And the thing is, capitalism (and America) being what they are, I know full and Goddamn well that if I look hard enough I’m going to find something shitty about just about everybody sooner or later, or at least “everybody” in the context of large companies or corporations. How much research do I owe it to myself/my ideals/whatever to do, and where’s the line on corporate malfeasance? Like, it’s interesting to me that I dropped Chick-fil-A when on balance Amazon is almost certainly more destructive than they are. But CFA’s evil is specific, and I can point to how what they do harms friends of mine. Amazon is shitty but I’m not sure I can point to a specific policy of theirs that has caused harm to someone I know. They treat their workers like shit and are viciously anti-union; I am myself a literal union member, but the one person I know who worked at Amazon actually liked the job.

There is also the minor detail that part of the reason I use Amazon for nearly everything nowadays is because Amazon has been so destructive and has made it so difficult for brick and mortar businesses to stay alive. I don’t go to a brick and mortar any longer unless I know I can find what I’m looking for there; the notion that I might hit three or four stores looking for something is just no longer a part of my experience.

I dunno. I’m mostly thinking out loud here, and I find it useful to occasionally step back and examine my decisions and thought processes on these things once in a while. What about you? Will you use that app? Under what circumstances?

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Luther M. Siler

Teacher, writer of words, and local curmudgeon. Enthusiastically profane. Occasionally hostile.

6 thoughts on “On boycotts, again

  1. I think about not only where I am shopping but also the products I am buy. Services, too. I let my amazon prime subscription expire about a year ago, and it cut down on the impulse buys. I stopped buying stuff (mostly books) just because it was deeply discounted and would show up on my doorstep in a day or two. Giving up that temptation was a huge relief. Except for maybe two trips to Five Guys a year, I have long since given up fast food and chain restaurants, in part for health reasons and in part from learning about food and restaurant industries. Every week when I take out the trash — which is mostly a plastic bag of non recyclable packaging — I wonder whatever happened to the Reduce part of Reduce, Reuse, Recycle. I don’t have any faith in large corporations, so I buy small and local where I can, but sometimes it comes down to what works. Is the shampoo I use made by some horrible mega corporation? Yes. But it works and makes my hair happy, so I keep using it. I’ve cut way back on processed foods, but when that potato chip craving hits, whoever makes Ruffles gets some of my money. Ultimately, I try to tread as lightly as I can on this planet, but without driving myself crazy — just keeping in mind that every thing that I buy is going to be around for a long, long time.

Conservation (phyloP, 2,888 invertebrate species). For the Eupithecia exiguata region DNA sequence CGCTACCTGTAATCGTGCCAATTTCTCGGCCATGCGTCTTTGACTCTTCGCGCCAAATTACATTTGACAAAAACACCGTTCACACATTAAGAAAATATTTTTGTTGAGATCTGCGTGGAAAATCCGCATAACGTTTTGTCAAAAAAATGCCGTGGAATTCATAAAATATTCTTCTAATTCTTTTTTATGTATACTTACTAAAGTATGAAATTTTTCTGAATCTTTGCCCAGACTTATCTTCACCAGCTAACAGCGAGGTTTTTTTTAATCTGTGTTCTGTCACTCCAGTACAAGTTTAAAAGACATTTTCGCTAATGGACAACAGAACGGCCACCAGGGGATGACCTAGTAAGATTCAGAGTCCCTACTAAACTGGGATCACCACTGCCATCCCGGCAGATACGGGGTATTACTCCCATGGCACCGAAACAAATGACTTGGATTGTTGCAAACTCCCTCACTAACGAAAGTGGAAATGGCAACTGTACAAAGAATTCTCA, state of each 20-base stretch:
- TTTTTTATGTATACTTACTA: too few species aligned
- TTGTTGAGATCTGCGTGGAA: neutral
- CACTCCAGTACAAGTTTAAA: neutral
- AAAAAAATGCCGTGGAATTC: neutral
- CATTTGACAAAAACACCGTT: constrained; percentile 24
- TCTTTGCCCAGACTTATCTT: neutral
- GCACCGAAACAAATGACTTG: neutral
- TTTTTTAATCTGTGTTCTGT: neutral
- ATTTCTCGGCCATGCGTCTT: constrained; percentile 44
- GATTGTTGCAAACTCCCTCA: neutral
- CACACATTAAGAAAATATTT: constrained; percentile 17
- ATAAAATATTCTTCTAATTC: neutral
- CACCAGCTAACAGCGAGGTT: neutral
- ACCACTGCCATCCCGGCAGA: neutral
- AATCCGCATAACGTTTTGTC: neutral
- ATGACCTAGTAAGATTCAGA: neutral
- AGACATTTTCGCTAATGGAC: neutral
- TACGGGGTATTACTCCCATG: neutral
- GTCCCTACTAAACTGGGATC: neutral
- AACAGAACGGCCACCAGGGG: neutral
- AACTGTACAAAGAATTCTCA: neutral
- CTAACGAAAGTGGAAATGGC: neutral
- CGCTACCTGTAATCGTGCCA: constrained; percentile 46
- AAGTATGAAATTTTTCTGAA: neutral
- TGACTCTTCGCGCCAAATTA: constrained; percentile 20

2. I don’t buy books from Amazon. Stopped years ago when the Hachette thing went down. At this point between my local indie store and bookshop.org, I have no problem getting the books I want.


  3. I try to stay away from Nestle and especially one of their brands, Ozarka. The CEO of Nestle does not believe clean safe drinking water is a basic human right. Ozarka takes so much water from a spring in East Texas that in dry months, there isn’t enough water for livestock downstream.